There is plenty to explore and I think this will be an interesting journey for you and me both. There are 15 villages on the island; the oldest one is Megalochori, but the rest are not much newer. In this series we will dive into each of the villages in a separate blog post, so you will have the chance to get to know what is special about each of them (much like I did in the post about Imerovigli). You could say that each of them is like a wave in a painting of the Aegean Sea and only together they form the marvellous image that is Santorini. Get on board and let’s embark on an adventure!


Santorini photographer Anna Sulte



Hello, all! Every once in a while I get questions about the things to do on the island of Santorini, and many of the questions relate to various festivals, celebrations etc. that are organised here. I thought I might provide you with a small list of the celebrations, which you should not miss, if you’re visiting the island at the right time!

Let me start by saying that most of the festivals take place during the summer months,  for example, the Santorini Jazz Festival in Kamari (10 km from Fira) lasts for three days in July and is known all over Greece. This is something you must absolutely experience, you can hear performances of Greek and international musicians there. It is a very special vibe, I think you’ll love it.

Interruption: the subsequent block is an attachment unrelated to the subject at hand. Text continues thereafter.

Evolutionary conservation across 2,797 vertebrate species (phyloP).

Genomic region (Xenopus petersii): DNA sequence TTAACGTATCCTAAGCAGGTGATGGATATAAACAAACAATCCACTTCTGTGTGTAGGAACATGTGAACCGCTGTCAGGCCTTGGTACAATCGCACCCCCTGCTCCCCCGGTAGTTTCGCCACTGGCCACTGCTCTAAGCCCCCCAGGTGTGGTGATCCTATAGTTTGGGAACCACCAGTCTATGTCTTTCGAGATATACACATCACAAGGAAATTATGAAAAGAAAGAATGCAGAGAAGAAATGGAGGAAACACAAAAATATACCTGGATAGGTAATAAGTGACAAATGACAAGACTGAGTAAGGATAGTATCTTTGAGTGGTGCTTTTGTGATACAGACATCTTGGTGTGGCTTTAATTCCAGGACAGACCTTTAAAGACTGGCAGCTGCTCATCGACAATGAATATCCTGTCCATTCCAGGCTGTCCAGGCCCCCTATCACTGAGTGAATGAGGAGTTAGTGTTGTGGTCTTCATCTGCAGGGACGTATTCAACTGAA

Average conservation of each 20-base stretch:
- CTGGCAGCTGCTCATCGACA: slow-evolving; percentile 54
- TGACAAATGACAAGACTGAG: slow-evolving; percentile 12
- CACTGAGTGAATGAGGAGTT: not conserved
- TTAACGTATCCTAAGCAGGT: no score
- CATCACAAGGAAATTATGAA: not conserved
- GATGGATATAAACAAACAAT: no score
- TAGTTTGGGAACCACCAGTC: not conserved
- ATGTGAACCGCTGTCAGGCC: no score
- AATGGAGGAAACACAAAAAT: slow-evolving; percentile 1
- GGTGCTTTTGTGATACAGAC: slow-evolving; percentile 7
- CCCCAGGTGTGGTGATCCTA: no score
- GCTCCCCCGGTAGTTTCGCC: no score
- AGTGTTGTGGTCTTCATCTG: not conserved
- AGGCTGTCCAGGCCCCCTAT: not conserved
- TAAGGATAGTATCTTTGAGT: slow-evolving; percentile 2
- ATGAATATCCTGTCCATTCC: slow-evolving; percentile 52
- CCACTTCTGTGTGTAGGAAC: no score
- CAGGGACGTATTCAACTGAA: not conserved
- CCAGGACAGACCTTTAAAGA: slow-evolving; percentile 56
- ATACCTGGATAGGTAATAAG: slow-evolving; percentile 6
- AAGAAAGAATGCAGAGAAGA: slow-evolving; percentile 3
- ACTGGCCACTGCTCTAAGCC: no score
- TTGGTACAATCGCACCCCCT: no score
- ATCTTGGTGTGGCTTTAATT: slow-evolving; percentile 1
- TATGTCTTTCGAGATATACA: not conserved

Most of the other festivals are connected with the church and religion in one way or another. Easter is very special for orthodox Greeks as well as 15 August — the feast day of the Holy Virgin, which is the largest celebration held in Santorini. The feast is held on the church of Panagia Episkopi. Preparations are done a day before, when traditional food and wine is distributed to the people.

These are the two biggest celebrations — one of artistic nature, the other one religious. You should definitely experience them, if you have the chance. There are some smaller festivals and cultural events, which you can explore: 29 May (feast of Agia Theodosia), 1 July (feast of Agioi Anargyroi), 24 June (feast day of Agios Ioannis), 8 September (the feast day of the Holy Cross), Festival of Megaron Gyzi (in August), Ifestia Festival or the Volcano Festival (August) and the International Music Festival.

Here you go, that is your starter pack of information about the Santorini religious feasts, festivals and cultural events. Be sure to check out all the detailed information about them, as well as ask about the cultural events happening in Santorini in your hotel when you arrive — they will gladly inform you about the hottest events! :)


Old and new Santorini in one picture by Anna Sulte, photographer located on Santorini.